Drug Price Gouging
A few days ago my dermatologist recommended an over-the-counter powder and a prescription cream for athletes’ foot. I bought the powder for about $5 at a local store, then went to the pharmacy who said that 48g of the cream, Alcortin A, would cost $8,000. It seemed unbelievable, but it was not a mistake. Like the nationwide scandals regarding Mylan’s EpiPens, and a $1,100 pill for Hepatitis C, Alcortin A, is an example of price gouging.
These drugs do not cost this much to make. While over-the-counter creams cost $5 to $20, Alcortin A’s inventor was selling the product for $189 before Novum Pharma acquired the patent and raised the price to astronomical heights, because insurance companies could be charged for it. This price gouging is possible because of a perfect storm of patent law and health insurance regulations. The patent holder has a monopoly on the product, and lack of flexible health insurance plans, usually paid for by third parties, forces buyers to pay the inflated price. While all these systemic problems should be addressed, this article proposes a patent law reform that would both (1) enable the patent holder to profit, and (2) return competitive market prices to the drugs.
The Broken Patent System
Patents were advocated by the U.S. Founders to enable individuals like who invented new products to have a monopoly on their profits for a generation. Benjamin Franklin and Thomas Jefferson were both inventors who pushed for patent laws, which Jefferson argued should not be more than 17 years (one generation). They did not envision patents being passed to heirs or sold to corporations, as that did not produce creativity, but an opportunity to profit from the work of others. In most cases, patented products were still sold at market prices
In most cases, patented products are sold at market prices, because patents for products like Benjamin Franklin’s stove, a better mousetrap, or good book were still forced to compete with the sale of other stoves, other mousetraps, and other books. The principle of supply and demand still functioned, and patent holders were protected as far as no one else could produce their particular product. No one else could make a Franklin stove, but Franklin couldn’t sell his stoves for $8,000 while other people sold stoves for $20. Further, inventors of products generally wanted all people to have their product because they believed it would make everyone’s life better.
This patent system breaks down when (1) third parties own the patent solely for profit, (2) government regulations require third parties to pay for products regardless of price, and/or (3) there are no alternative products available for sale. In the case of Alcortin A, there are alternative products on the market that an individual can buy, but a third party bought the patent strictly for profit, healthcare industry regulations, and third party-payers encourage price gouging. In the case of the EpiPen, this problem is magnified because ownership of the product could make the difference between the life or death of an individual.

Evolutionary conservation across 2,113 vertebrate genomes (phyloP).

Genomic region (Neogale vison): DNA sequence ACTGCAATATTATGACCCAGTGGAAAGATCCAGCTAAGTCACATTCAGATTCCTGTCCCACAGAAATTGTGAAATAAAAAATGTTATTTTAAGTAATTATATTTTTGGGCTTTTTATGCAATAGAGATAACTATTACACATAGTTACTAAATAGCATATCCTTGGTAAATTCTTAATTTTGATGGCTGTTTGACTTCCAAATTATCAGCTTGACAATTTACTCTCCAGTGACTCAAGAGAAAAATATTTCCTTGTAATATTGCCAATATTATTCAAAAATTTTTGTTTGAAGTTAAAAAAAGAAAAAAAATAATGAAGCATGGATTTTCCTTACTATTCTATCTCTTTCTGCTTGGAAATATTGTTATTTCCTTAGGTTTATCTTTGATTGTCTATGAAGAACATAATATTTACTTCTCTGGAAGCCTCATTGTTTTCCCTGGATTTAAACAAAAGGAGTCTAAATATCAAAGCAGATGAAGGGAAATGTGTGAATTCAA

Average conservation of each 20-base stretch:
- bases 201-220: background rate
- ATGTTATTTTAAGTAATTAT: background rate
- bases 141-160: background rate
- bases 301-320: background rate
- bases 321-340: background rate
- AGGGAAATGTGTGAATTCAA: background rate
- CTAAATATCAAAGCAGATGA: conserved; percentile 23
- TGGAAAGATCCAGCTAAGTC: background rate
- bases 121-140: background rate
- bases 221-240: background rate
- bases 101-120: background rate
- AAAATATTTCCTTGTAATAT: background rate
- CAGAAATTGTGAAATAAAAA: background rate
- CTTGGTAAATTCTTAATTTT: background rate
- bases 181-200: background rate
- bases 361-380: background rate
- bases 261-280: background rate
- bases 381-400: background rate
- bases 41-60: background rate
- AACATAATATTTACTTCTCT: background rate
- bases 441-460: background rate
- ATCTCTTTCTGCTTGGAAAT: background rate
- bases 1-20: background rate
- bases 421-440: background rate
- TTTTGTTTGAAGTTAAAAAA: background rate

Solution: Allow Patent Protection, but Create a Competitive Market Price
One way to enable the patent holder to profit without price-gouging would be to force competition in the production and marketing of the product, by allowing anyone who wanted to produce the product to do so and pay a royalty to the patent holder. This royalty rate could be capped at a rate of something like 15%, as interest rates on credit cards are capped to prevent usury. There could be hundreds of companies producing the patented product and competing in the market, but the sale of every product would generate a royalty paid to the patent holder. Such patent laws would protect rights holders from products being sold without them earning a reward for their invention, but would prevent consumers from price-gouging by the rights holder through a competitive market.
Alcortin A is a special blend of iodoquinol, hydrocortisone, and aloe, None of these items are expensive or in short supply. If other companies would be allowed to produce it and compete in a competitive market, the price would drop from $8,000 per 48g tube to perhaps $30, with Novum Pharma receiving a passive income of up to $4.50 on every tube other people produced for 17 years. If Novum Pharma could make their product more efficiently than competitors, they would have a greater market share, but they would still earn a profit on their patent even if others produced the product more efficiently.
Revising patent laws to allow competitive production of patented products through a mandatory system of sub-rights payments would eliminate price-gouging while still rewarding inventors who produce new products. It would protect consumers by restoring market prices and protect rights-holders by earning a royalty on every patented product being produced and sold by others. This would be an ethical and fair solution to a broken patent system that is easily abused, especially in the pharmaceutical industry where government health care industry regulations currently invite the practice of price-gouging by drug companies.